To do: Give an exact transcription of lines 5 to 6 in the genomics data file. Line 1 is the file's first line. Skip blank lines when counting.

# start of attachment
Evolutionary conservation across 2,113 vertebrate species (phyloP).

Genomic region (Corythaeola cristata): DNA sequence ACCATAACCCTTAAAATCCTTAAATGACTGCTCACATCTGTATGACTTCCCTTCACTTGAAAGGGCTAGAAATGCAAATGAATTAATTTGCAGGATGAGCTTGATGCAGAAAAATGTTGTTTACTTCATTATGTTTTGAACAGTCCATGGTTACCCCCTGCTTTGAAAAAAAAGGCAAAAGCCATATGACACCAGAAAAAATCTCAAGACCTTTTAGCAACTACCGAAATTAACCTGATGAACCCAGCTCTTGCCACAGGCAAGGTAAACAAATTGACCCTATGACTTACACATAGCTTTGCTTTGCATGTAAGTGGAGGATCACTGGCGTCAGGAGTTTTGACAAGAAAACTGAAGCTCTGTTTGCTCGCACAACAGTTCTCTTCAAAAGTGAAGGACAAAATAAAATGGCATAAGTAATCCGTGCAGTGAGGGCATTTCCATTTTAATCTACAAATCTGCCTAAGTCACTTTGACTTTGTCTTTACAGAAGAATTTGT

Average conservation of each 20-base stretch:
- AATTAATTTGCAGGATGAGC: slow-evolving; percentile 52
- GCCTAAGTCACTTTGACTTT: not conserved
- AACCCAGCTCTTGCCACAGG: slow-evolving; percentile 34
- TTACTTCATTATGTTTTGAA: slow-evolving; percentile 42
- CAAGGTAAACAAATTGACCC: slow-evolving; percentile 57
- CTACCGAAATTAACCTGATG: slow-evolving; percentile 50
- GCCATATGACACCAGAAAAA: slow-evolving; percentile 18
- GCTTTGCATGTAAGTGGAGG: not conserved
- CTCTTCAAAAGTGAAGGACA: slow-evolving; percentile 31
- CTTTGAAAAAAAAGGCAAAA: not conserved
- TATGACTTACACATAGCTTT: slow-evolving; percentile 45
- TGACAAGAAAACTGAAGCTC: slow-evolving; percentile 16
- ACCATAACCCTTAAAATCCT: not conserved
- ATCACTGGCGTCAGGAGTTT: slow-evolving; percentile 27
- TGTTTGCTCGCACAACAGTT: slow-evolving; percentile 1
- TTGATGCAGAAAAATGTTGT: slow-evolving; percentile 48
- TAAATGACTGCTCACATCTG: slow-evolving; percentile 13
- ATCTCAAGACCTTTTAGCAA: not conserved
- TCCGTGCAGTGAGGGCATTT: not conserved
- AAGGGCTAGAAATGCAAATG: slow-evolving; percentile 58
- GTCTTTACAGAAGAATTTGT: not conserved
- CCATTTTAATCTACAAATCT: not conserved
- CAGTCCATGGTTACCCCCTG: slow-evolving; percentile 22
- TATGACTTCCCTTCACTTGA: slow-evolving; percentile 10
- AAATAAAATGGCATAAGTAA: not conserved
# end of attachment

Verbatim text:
- GCCTAAGTCACTTTGACTTT: not conserved
- AACCCAGCTCTTGCCACAGG: slow-evolving; percentile 34